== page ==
LaTeX-Like Parsing in C

Discussion in 'C Programming' started by nedelm@po-box.mcgill.ca, Jul 26, 2007.

  1. Guest

    My problem's with parsing. I have this (arbitrary, from a file)
    string, lets
    say:

    "Directory: /file{File:/filename(/size) }"

    I would like it to behave similar to LaTeX. I parse it, and then I
    write it
    out for diferent variables, like:

    "Directory: File:.(0) File:..(0) File:a.out(12) File:foo(1) "

    But I keep getting into a mess of complication. I'm using C (of
    course.) How
    do I parse it? strpbrk(,"/{}") (what then?) How can I get the string
    to a
    data-structure that I could write out? Algorithms?

    -Neil
     
    , Jul 26, 2007
    #1
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  2. said:

    > My problem's with parsing. I have this (arbitrary, from a file)
    > string, lets
    > say:
    >
    > "Directory: /file{File:/filename(/size) }"
    >
    > I would like it to behave similar to LaTeX. I parse it, and then I
    > write it
    > out for diferent variables, like:
    >
    > "Directory: File:.(0) File:..(0) File:a.out(12) File:foo(1) "
    >
    > But I keep getting into a mess of complication. I'm using C (of
    > course.) How
    > do I parse it? strpbrk(,"/{}") (what then?) How can I get the string
    > to a
    > data-structure that I could write out? Algorithms?


    Start with a lexing stage, where you simply break the input into lexical
    tokens, doing your best to identify them as you go but not worrying too
    much about odd cases. Store your lexical tokens in some kind of dynamic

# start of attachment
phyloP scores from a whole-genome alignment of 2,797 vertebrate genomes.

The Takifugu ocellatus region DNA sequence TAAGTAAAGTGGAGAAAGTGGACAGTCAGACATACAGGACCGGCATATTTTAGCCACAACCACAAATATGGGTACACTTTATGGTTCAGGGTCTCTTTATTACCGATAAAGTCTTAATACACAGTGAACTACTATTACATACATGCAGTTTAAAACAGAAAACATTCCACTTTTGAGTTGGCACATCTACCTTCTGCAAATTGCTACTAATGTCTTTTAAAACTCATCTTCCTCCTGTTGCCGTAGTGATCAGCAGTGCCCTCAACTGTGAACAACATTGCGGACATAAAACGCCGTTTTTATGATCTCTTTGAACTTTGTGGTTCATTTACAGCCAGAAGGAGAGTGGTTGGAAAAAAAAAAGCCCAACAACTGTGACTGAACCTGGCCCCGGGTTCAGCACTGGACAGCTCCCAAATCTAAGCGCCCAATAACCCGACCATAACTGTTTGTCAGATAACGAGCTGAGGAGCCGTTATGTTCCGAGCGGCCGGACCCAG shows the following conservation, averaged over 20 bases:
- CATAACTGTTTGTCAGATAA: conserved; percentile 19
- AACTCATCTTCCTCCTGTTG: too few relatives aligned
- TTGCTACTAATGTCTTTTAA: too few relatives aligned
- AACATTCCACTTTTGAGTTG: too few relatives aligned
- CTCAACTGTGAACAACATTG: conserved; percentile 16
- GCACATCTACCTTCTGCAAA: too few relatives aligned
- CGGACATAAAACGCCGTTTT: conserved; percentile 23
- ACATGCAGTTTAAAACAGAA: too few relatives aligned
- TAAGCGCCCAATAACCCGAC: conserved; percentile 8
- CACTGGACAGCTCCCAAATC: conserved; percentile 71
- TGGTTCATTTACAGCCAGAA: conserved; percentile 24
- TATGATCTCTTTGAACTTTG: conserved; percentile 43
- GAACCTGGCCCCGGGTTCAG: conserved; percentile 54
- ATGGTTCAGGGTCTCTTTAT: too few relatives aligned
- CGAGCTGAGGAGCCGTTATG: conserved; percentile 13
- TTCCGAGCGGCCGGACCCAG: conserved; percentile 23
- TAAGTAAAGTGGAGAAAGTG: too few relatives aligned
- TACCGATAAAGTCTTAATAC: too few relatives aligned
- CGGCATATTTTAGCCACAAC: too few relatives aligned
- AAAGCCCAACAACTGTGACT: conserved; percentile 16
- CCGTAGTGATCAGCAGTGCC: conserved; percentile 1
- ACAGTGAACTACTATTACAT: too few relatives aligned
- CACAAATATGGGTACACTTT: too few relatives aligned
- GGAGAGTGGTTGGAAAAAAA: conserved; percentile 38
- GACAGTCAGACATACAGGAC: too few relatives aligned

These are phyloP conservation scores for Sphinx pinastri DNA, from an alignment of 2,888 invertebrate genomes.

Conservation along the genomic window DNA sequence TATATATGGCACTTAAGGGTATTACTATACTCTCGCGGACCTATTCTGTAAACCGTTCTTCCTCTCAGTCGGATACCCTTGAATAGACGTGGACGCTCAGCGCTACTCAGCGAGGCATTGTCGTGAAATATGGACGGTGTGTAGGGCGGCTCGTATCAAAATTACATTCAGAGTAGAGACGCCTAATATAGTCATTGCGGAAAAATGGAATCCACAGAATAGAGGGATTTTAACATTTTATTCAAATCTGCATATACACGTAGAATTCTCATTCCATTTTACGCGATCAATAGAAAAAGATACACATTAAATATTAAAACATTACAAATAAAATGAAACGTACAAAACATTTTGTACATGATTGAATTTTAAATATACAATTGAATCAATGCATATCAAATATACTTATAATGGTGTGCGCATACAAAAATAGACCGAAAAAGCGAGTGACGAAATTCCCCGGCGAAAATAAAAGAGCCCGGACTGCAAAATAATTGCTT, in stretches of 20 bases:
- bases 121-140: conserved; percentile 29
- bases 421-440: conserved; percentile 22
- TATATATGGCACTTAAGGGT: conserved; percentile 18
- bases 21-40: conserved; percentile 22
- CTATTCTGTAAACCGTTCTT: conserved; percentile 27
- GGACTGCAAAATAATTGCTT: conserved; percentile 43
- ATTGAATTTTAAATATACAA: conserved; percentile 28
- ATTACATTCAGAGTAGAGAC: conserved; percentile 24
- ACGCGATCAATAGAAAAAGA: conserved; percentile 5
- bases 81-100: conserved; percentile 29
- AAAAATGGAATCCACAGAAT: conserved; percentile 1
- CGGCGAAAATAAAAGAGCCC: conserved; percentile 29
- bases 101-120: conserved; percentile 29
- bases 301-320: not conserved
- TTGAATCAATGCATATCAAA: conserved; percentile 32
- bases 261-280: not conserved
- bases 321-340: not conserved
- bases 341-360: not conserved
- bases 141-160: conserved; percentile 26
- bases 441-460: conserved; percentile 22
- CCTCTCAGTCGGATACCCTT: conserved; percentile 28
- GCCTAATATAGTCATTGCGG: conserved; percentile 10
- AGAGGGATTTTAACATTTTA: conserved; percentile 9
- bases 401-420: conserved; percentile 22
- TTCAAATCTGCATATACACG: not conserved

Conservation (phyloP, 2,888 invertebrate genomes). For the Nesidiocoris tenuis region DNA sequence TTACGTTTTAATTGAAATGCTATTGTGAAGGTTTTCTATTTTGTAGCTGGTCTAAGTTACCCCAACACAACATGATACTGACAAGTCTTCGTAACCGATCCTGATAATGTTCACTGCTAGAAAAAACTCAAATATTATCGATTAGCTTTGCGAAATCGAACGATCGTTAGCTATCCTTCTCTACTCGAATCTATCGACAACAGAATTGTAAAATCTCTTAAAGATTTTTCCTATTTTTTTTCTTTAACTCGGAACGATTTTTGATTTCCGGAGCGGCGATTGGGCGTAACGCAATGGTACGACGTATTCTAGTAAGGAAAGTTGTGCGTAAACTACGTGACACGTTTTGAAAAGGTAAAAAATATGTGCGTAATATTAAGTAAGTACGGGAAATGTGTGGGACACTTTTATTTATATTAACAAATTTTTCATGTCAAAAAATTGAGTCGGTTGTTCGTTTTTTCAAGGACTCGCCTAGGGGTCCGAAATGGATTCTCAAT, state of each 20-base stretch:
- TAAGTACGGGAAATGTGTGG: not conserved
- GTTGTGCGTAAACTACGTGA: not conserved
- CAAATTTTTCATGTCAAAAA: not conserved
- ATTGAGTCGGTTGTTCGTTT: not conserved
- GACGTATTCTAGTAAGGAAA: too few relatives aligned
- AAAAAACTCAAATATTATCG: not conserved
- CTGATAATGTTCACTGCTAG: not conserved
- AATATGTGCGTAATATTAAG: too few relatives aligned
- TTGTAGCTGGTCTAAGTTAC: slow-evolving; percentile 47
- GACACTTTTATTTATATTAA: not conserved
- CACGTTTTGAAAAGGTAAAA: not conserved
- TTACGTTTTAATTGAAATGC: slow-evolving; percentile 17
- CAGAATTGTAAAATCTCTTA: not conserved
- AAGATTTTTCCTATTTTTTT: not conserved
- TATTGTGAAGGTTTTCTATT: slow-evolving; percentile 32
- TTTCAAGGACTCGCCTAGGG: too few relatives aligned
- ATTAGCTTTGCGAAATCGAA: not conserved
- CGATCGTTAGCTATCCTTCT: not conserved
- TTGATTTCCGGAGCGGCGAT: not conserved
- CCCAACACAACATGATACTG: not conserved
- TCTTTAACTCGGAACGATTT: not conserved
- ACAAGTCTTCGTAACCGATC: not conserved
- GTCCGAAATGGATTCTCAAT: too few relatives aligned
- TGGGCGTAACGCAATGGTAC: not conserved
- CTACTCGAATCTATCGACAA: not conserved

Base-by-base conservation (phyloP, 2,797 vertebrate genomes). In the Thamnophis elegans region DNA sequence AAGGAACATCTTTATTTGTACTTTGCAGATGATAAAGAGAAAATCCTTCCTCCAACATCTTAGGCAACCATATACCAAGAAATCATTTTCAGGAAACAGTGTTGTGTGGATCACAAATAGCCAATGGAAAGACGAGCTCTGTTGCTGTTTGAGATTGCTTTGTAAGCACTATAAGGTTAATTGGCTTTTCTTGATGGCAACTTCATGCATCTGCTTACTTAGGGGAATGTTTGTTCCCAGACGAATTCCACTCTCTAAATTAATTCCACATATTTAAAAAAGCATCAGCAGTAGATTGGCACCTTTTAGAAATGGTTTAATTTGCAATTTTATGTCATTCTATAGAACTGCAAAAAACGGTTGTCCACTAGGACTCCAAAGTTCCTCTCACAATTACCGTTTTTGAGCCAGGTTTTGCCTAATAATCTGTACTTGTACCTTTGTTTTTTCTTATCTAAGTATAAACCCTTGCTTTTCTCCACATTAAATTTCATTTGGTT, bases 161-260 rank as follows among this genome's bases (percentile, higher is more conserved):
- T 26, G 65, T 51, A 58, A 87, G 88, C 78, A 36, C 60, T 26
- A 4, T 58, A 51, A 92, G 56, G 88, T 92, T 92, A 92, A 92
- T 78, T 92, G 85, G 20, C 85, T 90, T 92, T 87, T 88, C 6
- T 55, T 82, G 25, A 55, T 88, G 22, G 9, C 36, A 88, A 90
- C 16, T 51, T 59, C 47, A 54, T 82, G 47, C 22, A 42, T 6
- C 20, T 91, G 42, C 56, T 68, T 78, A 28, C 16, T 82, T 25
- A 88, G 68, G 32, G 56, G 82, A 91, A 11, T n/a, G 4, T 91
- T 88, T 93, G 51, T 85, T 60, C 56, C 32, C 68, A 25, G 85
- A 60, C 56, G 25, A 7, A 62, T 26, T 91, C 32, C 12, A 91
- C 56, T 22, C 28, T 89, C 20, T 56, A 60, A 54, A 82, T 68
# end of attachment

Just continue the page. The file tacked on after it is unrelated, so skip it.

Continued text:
data structure such as a linked list. Yes, strpbrk will work for this,
    or even strtok if your input is writeable.

    That will massively reduce the complexity of the parsing stage, since
    you won't have to worry about tokenisation (because each token is
    simply the next node on the linked list), and so you can focus purely
    on the grammar that you are trying to implement.

    --
    Richard Heathfield <http://www.cpax.org.uk>
    Email: -www. +rjh@
    Google users: <http://www.cpax.org.uk/prg/writings/googly.php>
    "Usenet is a strange place" - dmr 29 July 1999
     
    Richard Heathfield, Jul 26, 2007
    #2
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  3. Chris Dollin Guest

    Richard Heathfield wrote:

    > said:
    >
    >> My problem's with parsing. I have this (arbitrary, from a file)
    >> string, lets
    >> say:
    >>
    >> "Directory: /file{File:/filename(/size) }"
    >>
    >> I would like it to behave similar to LaTeX. I parse it, and then I
    >> write it
    >> out for diferent variables, like:
    >>
    >> "Directory: File:.(0) File:..(0) File:a.out(12) File:foo(1) "
    >>
    >> But I keep getting into a mess of complication. I'm using C (of
    >> course.) How
    >> do I parse it? strpbrk(,"/{}") (what then?) How can I get the string
    >> to a
    >> data-structure that I could write out? Algorithms?

    >
    > Start with a lexing stage, where you simply break the input into lexical
    > tokens, doing your best to identify them as you go but not worrying too
    > much about odd cases. Store your lexical tokens in some kind of dynamic
    > data structure such as a linked list. Yes, strpbrk will work for this,
    > or even strtok if your input is writeable.


    And if your tokenisation rules are sufficiently bizarre [1], you can
    resort to tools such as [f]lex, which [typically|can] generate C
    code/tables for you.

    > That will massively reduce the complexity of the parsing stage, since
    > you won't have to worry about tokenisation (because each token is
    > simply the next node on the linked list), and so you can focus purely
    > on the grammar that you are trying to implement.


    And again, if you end up with a sufficiently complex grammar [1again],
    there are tools that will help. But if you're in control of the grammar,
    such complexity may be a grammar smell ...

    (Also helpful: existing books. And writing unit tests.)

    [1] What counts as "sufficiently" is variable.

    --
    Far-Fetched Hedgehog
    "It took a very long time, much longer than the most generous estimates."
    - James White, /Sector General/
     
    Chris Dollin, Jul 27, 2007
    #3
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